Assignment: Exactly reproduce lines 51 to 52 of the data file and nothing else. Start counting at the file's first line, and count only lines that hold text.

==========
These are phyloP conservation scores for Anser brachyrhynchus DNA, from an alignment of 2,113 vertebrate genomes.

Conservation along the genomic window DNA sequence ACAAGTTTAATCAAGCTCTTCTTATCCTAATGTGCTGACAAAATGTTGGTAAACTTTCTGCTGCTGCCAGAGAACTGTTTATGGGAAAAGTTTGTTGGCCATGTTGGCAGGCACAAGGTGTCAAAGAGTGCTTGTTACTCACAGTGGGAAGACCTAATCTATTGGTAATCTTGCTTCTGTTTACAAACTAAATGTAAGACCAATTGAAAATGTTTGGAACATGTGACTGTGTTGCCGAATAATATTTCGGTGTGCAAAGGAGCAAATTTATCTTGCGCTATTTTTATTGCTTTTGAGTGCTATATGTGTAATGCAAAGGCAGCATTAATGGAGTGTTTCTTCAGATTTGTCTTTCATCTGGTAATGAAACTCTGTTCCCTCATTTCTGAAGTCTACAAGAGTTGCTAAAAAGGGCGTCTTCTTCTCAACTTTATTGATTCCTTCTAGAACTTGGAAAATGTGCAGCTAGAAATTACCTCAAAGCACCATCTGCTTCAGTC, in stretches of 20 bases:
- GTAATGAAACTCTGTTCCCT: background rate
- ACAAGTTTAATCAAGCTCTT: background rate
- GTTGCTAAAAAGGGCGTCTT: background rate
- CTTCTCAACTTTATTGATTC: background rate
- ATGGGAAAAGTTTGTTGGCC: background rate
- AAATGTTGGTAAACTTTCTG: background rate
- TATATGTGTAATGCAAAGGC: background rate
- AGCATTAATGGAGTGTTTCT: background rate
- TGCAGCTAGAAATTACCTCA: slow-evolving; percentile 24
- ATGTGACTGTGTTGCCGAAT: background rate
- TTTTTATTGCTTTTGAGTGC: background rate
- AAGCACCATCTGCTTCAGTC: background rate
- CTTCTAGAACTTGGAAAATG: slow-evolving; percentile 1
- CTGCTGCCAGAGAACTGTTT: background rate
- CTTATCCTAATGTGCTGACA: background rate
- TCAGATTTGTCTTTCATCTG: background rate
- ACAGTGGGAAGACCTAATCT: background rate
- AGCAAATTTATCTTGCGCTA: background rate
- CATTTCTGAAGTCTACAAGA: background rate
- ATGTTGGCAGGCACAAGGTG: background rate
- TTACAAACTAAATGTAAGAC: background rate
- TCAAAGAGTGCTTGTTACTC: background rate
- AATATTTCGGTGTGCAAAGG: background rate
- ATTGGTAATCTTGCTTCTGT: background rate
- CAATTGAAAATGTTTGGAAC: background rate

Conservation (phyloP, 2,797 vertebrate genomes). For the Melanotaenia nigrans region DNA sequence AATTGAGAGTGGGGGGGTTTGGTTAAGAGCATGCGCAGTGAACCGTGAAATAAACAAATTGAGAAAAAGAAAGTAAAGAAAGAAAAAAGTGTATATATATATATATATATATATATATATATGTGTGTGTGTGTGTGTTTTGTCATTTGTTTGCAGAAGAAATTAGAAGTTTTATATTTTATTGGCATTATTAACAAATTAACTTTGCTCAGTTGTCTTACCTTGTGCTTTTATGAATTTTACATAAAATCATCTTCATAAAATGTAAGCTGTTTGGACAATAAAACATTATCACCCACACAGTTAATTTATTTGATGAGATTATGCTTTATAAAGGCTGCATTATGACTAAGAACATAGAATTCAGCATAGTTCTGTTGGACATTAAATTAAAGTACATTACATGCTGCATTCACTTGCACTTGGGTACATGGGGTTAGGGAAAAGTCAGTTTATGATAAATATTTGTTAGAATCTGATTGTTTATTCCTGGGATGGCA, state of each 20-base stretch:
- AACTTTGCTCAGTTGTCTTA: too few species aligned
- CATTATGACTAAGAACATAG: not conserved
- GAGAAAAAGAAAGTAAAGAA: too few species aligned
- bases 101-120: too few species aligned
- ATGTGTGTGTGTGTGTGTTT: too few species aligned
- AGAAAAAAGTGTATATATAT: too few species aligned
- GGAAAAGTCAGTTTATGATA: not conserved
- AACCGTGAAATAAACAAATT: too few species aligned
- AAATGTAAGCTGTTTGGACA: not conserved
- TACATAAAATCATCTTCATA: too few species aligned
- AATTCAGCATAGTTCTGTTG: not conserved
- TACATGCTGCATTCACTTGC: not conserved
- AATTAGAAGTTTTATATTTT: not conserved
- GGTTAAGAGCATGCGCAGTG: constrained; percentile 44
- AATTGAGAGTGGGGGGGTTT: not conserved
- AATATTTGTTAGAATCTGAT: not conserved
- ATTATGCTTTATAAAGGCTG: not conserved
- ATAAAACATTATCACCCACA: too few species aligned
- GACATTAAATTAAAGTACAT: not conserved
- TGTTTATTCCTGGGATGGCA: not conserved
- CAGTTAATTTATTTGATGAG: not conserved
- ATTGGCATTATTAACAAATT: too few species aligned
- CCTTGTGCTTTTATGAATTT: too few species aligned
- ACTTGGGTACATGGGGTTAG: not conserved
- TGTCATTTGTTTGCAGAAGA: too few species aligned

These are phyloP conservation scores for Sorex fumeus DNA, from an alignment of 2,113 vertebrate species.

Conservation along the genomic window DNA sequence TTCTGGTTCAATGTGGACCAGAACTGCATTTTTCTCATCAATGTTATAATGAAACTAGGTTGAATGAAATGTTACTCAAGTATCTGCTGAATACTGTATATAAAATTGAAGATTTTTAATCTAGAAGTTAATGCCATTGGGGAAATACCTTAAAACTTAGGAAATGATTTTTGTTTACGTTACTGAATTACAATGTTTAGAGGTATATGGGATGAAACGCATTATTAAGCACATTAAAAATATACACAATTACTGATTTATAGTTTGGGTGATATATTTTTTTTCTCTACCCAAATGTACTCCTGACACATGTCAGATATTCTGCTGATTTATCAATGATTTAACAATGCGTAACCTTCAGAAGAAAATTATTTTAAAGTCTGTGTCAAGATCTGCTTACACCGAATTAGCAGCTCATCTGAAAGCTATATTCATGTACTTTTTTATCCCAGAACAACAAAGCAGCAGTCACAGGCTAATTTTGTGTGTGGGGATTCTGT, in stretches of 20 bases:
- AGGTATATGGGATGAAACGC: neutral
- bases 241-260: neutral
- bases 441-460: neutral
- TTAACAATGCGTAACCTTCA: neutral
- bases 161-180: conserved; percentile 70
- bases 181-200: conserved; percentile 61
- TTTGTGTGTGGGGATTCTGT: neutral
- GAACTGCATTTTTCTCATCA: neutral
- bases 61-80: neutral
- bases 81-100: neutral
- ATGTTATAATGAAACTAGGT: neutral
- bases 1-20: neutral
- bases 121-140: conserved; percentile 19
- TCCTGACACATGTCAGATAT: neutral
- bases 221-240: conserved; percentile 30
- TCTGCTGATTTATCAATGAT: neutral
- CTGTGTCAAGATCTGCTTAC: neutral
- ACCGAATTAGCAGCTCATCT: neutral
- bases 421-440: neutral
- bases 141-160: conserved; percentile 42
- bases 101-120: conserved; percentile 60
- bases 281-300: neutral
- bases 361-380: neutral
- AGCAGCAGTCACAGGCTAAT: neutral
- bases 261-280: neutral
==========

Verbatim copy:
- CCTTGTGCTTTTATGAATTT: too few species aligned
- ACTTGGGTACATGGGGTTAG: not conserved